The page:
The Facts

What you need to know about Props A, B, and C

Economic Impact Report

The results are in. Steve Nivin, director of the SABÉR Research Institute and an associate professor of Economics at St. Mary’s University, performed a fiscal impact analysis on the charter amendments which he presented to the City Council.

Frequently Asked Questions

Our taxpayer dollars go towards public services and bond projects throughout the city. San Antonio borrows money to fund these projects alongside our property taxes based on our credit rating (or bond rating). As trust in our city’s ability to govern goes down, our bond rating goes down, and our credit goes down. This means our tax dollars go towards interest costs instead of projects for our community, and we will have to pay more out of pocket to cover the services we need.

Yes. As explained in the previous question, as our credit rating goes down, our ability to fund public services diminishes. Important city services like street maintenance, parks, libraries, code enforcement, public health, and senior centers are funded by tax dollars and bond credit. As we lose millions of bond dollars in interest costs, we will lose our ability to pay for these necessary projects which may include: District 10 Senior Center ($10 million), 1604/281 connections ($30 million), and Hauseman Road work ($43 million).

Nothing. These referendums don’t benefit the firefighters. In reality, the proposed charter amendments will hurt the firefighters and their families just as much as it will hurt the rest of our city.

A ‘AAA’ bond rating is the highest a city can achieve on a 10-point scale, designated by three major agencies – S&P, Moody’s, and Fitch Ratings. It means the City can borrow funds at the lowest interest rate, allowing more of our tax dollars to fund capital improvements within our community. San Antonio is the only city with a population of over 1 million to have a ‘AAA’ rating from any one of the three agencies — and we have it from all three because of how well-managed we are financially.

The charter propositions increase uncertainty, limit financial flexibility and management, and alter the City’s governance structure. These are important areas of focus by the three major rating agencies that evaluate the City and assign a bond rating, for which we currently have the highest rating. Our strong economy, strong management, and strong budgetary performance are all now at risk.

If the referendums pass, our AAA bond rating will drop. With each downtick in our rating, we stand to lose exponential amounts of money:

  • One notch lower, and the City will pay $17.5 – $37.5 million more in interest costs over the life of the bonds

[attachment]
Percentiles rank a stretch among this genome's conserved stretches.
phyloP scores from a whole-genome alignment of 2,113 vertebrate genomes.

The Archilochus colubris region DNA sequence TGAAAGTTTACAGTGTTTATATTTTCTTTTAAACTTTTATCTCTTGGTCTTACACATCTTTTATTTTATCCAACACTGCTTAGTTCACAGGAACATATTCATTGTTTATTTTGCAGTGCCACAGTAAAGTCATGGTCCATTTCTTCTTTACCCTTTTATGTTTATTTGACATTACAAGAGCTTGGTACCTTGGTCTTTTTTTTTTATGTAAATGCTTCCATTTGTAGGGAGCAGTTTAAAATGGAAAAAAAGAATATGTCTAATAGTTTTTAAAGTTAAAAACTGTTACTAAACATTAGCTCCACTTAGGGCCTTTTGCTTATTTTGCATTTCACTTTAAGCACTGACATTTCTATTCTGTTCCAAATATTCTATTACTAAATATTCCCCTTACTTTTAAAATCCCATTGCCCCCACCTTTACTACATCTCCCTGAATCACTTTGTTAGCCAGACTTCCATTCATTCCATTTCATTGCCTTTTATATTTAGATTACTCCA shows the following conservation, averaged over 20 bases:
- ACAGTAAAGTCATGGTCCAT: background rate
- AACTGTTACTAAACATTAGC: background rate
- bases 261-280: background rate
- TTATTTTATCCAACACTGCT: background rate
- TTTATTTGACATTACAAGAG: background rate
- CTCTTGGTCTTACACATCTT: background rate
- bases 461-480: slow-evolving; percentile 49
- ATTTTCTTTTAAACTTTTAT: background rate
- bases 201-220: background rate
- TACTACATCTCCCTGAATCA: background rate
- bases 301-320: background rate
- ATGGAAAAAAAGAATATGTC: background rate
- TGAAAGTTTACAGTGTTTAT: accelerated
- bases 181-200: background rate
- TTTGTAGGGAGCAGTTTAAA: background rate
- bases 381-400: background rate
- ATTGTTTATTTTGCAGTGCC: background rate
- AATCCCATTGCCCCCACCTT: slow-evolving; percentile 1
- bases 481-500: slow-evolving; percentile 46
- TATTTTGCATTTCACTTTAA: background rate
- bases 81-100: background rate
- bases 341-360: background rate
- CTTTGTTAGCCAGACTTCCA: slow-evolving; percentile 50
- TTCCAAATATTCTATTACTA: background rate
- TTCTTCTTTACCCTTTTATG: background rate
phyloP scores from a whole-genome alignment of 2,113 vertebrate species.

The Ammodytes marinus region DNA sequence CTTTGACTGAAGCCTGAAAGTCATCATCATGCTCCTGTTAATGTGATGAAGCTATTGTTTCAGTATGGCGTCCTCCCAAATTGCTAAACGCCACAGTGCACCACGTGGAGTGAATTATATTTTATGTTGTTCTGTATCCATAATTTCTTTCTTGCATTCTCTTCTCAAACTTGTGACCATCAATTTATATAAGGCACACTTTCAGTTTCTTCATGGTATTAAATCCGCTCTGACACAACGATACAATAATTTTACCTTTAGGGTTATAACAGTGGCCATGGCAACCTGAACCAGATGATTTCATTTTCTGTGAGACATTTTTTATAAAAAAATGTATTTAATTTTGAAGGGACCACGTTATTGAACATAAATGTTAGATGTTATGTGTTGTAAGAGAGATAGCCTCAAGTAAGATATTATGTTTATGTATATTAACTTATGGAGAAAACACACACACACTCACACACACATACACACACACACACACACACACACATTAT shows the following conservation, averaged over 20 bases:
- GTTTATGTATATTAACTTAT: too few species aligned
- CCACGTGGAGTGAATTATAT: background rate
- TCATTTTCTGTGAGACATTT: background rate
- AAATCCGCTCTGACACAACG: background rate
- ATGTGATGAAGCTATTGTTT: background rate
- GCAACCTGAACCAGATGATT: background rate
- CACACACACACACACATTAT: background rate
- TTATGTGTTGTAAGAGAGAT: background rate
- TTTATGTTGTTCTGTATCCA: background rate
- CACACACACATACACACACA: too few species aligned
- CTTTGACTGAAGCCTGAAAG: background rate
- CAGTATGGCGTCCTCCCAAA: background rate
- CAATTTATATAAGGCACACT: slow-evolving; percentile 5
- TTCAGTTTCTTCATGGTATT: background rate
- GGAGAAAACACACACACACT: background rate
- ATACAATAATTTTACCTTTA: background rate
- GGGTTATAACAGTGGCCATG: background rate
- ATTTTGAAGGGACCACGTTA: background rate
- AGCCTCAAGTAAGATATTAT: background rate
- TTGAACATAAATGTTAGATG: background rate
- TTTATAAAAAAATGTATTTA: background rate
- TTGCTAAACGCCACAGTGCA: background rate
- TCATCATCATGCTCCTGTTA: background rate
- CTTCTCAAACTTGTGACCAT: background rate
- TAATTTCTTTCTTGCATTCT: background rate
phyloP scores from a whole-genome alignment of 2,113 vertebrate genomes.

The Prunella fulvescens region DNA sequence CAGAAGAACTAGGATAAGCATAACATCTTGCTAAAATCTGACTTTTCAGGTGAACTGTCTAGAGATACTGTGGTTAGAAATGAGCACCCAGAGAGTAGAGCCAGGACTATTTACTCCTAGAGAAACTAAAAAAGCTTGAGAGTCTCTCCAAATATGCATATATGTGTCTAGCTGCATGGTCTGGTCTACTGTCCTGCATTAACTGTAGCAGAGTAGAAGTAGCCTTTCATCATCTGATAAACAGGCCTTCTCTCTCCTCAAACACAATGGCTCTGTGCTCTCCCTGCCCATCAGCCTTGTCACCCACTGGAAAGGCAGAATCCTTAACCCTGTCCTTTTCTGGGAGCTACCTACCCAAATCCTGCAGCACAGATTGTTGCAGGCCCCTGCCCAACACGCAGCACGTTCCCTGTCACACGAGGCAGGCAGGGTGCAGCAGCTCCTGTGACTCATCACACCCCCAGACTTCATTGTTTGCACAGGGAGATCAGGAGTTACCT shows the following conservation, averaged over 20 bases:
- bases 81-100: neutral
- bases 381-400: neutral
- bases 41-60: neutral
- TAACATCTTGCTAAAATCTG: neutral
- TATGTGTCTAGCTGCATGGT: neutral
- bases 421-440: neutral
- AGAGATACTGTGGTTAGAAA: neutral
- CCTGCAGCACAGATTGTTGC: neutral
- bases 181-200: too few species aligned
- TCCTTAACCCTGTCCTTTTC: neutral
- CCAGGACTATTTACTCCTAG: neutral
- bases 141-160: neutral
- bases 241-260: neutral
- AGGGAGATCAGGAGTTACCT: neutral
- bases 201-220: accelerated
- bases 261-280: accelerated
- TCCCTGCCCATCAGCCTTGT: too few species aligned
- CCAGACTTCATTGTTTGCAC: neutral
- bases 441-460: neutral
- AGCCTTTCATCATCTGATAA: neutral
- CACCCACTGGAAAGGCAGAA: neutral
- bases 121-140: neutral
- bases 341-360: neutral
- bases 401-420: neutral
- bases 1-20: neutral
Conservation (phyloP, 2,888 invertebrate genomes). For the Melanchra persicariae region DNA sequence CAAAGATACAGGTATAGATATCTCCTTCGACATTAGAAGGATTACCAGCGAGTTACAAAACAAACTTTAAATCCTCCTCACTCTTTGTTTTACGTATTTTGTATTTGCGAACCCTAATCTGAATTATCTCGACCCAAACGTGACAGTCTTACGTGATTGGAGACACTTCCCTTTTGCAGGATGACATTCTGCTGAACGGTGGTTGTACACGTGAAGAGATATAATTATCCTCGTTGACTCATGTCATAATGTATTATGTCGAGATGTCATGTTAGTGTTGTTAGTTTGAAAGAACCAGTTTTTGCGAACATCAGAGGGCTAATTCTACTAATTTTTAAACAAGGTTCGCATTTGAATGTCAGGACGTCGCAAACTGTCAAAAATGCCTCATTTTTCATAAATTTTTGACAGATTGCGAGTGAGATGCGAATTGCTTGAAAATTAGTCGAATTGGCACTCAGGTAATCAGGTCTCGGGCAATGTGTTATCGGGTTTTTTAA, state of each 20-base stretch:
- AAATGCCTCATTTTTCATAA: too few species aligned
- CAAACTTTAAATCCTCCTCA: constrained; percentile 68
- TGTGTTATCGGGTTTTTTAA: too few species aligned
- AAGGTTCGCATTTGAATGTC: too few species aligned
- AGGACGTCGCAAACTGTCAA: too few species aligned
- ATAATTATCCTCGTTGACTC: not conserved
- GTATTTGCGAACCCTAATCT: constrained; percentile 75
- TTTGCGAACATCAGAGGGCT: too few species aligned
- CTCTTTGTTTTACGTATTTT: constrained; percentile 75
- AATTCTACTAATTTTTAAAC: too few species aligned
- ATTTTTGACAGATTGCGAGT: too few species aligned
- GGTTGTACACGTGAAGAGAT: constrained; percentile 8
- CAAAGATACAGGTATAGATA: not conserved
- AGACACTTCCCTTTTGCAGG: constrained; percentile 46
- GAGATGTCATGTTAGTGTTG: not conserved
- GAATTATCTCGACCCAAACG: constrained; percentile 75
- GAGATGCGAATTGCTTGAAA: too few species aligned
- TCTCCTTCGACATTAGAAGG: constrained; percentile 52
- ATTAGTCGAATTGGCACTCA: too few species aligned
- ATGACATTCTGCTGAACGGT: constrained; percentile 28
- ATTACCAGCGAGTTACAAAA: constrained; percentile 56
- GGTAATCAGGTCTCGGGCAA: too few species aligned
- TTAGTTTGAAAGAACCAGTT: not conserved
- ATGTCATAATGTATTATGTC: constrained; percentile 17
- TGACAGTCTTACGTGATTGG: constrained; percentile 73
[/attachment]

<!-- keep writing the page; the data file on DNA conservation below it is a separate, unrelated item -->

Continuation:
• Two notches would be $45 – $75 million more in interest costs
  • Three notches would be $112.5 – $132.5 million more in interest costs

State law already calls for third-party arbitration when contracts and budgetary agreements are being made. This charter amendment would give the Fire Union the ability to unilaterally declare an impasse to avoid “good faith” negotiations, and call for binding arbitration at their sole discretion. What is most threatening is that this third party can be chosen by the union, and has no responsibility, regard, or understanding of any other budgetary decisions or commitments made by the city. Your public services such as streets, sidewalks, parks, libraries, and public health will not be taken into consideration.

This charter amendment would not impact our current city manager. It would limit future city managers’ terms and total compensation. The City Manager is the CEO of the city, and is responsible for our prosperity. This will severely limit our ability to attract top-level talent in the future, and weaken our city government. San Antonio’s economy is strong — why would we put it at risk?

One referendum will decrease the number of signatures needed to get a proposition on the ballot from 10% of voters (approx. 70,000) to 20,000 signatures. This means less than 3% of our city can counter the due diligence and hard work of our city officials who we elected to represent us. This destroys representative government and gives special interests the ability to dictate what happens in your neighborhood – approved projects and public improvements – whether or not they live there, too.

The Props

What are the proposed amendments? Take a deeper look at what’s at stake.